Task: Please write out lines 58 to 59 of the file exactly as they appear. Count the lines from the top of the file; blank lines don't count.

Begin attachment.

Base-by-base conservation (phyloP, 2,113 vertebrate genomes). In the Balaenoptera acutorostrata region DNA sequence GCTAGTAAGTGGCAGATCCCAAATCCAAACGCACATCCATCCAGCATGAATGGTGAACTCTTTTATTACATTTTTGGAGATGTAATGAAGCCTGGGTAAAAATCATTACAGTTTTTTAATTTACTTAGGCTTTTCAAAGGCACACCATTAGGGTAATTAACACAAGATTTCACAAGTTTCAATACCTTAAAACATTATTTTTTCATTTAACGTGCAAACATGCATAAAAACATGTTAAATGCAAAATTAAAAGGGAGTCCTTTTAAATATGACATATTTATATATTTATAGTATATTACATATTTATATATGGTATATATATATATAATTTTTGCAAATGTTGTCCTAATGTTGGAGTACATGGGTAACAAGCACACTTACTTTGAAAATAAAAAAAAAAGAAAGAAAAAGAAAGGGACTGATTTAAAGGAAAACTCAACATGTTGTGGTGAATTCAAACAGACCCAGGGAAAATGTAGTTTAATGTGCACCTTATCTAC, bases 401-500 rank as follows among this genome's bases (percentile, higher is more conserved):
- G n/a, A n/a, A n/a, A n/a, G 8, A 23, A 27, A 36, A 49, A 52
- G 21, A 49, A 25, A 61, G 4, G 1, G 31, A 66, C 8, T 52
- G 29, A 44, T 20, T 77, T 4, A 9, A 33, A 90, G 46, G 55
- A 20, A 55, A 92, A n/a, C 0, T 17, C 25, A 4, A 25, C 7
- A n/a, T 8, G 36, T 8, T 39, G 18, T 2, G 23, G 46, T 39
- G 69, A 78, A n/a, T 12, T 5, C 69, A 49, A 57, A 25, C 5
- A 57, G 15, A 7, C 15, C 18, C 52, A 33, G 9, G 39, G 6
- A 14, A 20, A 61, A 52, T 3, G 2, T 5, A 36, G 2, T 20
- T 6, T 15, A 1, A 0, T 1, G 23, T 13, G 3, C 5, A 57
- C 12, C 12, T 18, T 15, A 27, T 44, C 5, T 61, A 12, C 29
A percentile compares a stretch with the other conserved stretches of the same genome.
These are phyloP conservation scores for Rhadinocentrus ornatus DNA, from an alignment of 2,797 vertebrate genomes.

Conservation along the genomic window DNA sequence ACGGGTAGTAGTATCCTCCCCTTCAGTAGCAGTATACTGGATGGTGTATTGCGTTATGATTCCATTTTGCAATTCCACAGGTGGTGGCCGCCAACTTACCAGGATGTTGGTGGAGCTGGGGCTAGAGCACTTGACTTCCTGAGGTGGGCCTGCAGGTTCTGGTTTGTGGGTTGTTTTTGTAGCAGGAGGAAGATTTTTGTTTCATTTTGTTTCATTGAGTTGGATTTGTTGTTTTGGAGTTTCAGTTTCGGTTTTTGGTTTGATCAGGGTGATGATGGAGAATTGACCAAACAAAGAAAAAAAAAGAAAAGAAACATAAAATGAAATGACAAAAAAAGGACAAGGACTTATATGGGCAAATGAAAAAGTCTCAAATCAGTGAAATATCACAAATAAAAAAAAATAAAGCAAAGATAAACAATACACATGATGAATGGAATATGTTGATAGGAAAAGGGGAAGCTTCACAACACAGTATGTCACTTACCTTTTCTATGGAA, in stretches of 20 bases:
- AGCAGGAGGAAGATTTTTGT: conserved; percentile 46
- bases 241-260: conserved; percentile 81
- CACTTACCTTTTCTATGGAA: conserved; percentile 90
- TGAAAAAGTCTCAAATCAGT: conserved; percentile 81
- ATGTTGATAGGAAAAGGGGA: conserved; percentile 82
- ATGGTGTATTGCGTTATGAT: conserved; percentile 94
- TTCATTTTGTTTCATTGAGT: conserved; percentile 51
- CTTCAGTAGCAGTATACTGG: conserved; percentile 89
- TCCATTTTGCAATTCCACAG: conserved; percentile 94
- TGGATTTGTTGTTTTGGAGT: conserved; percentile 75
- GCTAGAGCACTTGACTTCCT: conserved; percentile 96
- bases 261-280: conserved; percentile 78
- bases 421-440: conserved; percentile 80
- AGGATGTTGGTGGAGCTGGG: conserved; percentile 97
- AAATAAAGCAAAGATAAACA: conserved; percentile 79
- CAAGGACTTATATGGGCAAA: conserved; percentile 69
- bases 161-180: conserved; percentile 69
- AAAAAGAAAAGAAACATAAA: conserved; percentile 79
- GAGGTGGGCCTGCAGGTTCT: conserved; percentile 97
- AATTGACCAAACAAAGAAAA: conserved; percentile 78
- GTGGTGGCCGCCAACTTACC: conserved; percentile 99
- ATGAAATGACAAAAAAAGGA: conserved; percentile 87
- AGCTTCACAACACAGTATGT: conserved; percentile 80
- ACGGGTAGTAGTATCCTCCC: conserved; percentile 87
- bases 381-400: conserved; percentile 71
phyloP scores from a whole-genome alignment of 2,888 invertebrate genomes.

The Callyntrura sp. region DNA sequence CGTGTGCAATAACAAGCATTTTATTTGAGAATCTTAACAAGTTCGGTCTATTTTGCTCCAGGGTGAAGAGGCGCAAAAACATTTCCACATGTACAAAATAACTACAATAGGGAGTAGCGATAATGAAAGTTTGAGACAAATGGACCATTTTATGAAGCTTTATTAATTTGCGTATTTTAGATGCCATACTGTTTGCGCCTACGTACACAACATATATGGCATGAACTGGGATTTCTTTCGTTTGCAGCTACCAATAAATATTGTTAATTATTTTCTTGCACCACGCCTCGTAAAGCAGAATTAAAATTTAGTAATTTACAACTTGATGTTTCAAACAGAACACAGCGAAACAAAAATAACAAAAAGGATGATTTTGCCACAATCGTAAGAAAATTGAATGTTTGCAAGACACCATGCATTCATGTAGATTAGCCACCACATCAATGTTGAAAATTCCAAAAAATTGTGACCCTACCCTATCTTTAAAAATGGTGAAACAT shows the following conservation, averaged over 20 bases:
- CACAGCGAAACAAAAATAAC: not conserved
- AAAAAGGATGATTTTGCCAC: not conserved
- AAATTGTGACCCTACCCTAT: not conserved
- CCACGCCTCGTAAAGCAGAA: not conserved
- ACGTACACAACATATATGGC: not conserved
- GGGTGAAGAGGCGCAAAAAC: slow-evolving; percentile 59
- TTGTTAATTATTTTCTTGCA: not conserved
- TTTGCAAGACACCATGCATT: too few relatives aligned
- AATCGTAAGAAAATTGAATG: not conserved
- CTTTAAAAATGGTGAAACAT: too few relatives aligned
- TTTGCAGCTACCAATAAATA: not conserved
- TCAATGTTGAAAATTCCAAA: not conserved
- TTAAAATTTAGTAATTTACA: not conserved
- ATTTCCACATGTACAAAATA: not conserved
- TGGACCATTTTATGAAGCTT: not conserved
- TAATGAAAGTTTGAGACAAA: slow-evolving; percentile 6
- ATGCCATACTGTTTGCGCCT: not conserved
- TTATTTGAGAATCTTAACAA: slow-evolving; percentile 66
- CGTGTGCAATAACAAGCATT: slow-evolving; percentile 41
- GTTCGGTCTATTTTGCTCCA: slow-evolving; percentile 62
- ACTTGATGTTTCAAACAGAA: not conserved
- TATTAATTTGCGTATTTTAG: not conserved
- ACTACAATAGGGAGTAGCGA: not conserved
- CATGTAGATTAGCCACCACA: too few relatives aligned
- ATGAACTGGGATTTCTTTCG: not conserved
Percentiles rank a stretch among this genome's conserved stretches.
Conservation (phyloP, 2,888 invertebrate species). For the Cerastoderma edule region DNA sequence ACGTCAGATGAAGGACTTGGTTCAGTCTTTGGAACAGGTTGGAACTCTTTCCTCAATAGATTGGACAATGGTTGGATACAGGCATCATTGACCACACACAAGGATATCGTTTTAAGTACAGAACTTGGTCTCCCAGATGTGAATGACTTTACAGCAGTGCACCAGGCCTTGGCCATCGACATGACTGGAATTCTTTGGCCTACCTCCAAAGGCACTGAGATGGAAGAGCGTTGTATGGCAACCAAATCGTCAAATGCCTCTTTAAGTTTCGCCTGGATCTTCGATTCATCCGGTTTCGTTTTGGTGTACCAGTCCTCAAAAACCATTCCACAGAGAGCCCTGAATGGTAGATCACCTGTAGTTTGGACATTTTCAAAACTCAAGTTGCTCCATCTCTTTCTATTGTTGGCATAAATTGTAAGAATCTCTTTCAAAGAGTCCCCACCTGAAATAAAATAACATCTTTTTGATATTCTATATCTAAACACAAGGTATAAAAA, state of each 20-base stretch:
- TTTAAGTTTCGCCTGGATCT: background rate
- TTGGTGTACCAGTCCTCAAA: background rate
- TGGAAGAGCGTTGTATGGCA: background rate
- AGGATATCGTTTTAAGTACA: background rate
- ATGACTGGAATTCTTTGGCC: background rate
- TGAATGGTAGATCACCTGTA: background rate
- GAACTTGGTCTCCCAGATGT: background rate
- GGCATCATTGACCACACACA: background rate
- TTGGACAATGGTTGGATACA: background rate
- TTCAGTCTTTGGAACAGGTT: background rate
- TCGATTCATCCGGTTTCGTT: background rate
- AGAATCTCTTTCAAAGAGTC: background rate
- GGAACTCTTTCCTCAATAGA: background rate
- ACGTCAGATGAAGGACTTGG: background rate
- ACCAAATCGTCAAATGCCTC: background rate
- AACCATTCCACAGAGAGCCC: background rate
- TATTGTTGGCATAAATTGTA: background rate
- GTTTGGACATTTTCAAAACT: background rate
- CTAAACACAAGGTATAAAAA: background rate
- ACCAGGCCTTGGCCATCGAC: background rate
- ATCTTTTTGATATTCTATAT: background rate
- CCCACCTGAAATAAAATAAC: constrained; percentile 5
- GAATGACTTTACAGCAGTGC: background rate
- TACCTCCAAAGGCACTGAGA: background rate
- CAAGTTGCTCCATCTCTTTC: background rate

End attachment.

- ATGCCATACTGTTTGCGCCT: not conserved
- TTATTTGAGAATCTTAACAA: slow-evolving; percentile 66